Do you feel like you have entrepreneurial skills? Have you ever wanted to start or run your own business? Are you in management? Are you responsible for hiring and firing people? Do you have a product that you market? Do you work with contracts? Are you responsible for a budget in your workplace?

If you answered yes to any of these questions, this book is for you. Entreleadership could be the Entrepreneur’s greatest resource. Dave Ramsey teaches you how he built his business from a few people sitting around his coffee table in the living room to a business that is known around the world, has over 300 employees, and is just getting started helping millions of people become better stewards of their finances.

I am telling you, if you are interested in leadership, entrepreneurship, managing people, growing a business, marketing, budgeting, and pretty much anything else related to running a successful business, get this book. You won’t regret it.

For more information and resources on Entreleadership, go to this website: http://www.daveramsey.com/entreleadership


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A few highlights:

  • Seth Godin says, “Instead of wondering when your next vacation is, maybe you should set up a life you don’t need to escape from.”
  • Your progress as an EntreLeader will ultimately be tied to your ability to make the call.
  • I’ve spent twenty years building this business; I’m not going to risk the whole thing on any one decision, idea, or product line. We never go all in.
  • J. C. Penney once said, “Give me a stock clerk with a goal, and I will give you a man who will make history. Give me a man without a goal and I will give you a stock clerk.”
  • You cannot work on my team if you are simply looking for a J-O-B.
  • You want to know what is holding back your dreams from becoming a reality? Go look in your mirror.
  • The big deal here is to remember that the very things you want from a leader are the very things the people you are leading expect from you.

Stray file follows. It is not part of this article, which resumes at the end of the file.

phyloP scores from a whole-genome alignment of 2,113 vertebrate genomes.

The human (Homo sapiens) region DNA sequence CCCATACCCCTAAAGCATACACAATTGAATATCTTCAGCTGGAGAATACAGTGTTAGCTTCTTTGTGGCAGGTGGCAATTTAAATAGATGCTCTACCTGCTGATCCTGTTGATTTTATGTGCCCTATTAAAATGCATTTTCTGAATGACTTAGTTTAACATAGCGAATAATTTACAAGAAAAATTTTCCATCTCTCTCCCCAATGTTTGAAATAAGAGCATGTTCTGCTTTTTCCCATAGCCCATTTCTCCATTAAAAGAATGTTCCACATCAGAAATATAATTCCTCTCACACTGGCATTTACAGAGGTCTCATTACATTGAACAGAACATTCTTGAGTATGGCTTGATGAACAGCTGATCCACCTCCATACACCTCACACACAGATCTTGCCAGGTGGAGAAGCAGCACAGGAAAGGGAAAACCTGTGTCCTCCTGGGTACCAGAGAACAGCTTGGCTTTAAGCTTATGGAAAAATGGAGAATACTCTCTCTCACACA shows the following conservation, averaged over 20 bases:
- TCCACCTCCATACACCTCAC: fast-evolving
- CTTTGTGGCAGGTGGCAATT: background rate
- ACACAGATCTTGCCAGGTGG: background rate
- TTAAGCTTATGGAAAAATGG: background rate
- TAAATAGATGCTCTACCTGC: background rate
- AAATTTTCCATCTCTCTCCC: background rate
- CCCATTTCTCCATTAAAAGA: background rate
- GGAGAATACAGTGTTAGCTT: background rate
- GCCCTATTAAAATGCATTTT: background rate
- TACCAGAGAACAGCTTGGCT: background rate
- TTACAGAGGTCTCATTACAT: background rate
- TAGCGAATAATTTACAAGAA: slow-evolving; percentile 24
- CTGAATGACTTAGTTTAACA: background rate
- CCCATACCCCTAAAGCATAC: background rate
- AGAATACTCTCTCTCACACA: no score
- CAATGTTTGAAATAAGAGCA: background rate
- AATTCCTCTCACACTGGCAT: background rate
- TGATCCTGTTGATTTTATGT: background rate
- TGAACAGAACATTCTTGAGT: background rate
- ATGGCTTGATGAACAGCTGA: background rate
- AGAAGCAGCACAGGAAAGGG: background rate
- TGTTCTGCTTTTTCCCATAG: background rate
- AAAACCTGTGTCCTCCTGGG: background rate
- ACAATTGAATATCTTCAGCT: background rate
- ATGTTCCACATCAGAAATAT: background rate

• Making mistakes and learning from them is crucial to winning. Learning from the mistakes of others is less painful. Henry Ford said, “Those who never make mistakes work for those of us who do.”
  • if you hire somebody just because they need a job (the what), they’ll work for your money. But if you hire someone who believes what you believe (the why), they’ll give you their blood, sweat, and tears.
  • My human resources director has a great saying. He says we have a 95 percent turnover, before we hire them.
  • I never hired another team member, after that day, without first getting a budget from them to make sure that they could live on what we were paying for that position.
  • The larger the delegation, the more your inspection methods change, but you never sur render 100 percent of the oversight. That type of surrender is leadership laziness and will cause your organization to stray from its vision.
  • You can’t delegate to someone until you trust their competency. And there is no better way to trust their competency than to walk with them as they display their knowledge and abilities.
  • The longer you work with someone and observe consistency in their life and their work, the more you can delegate to them. To the extent you give big tasks to unproven people, you will have drama and problems. Don’t delegate too quickly.

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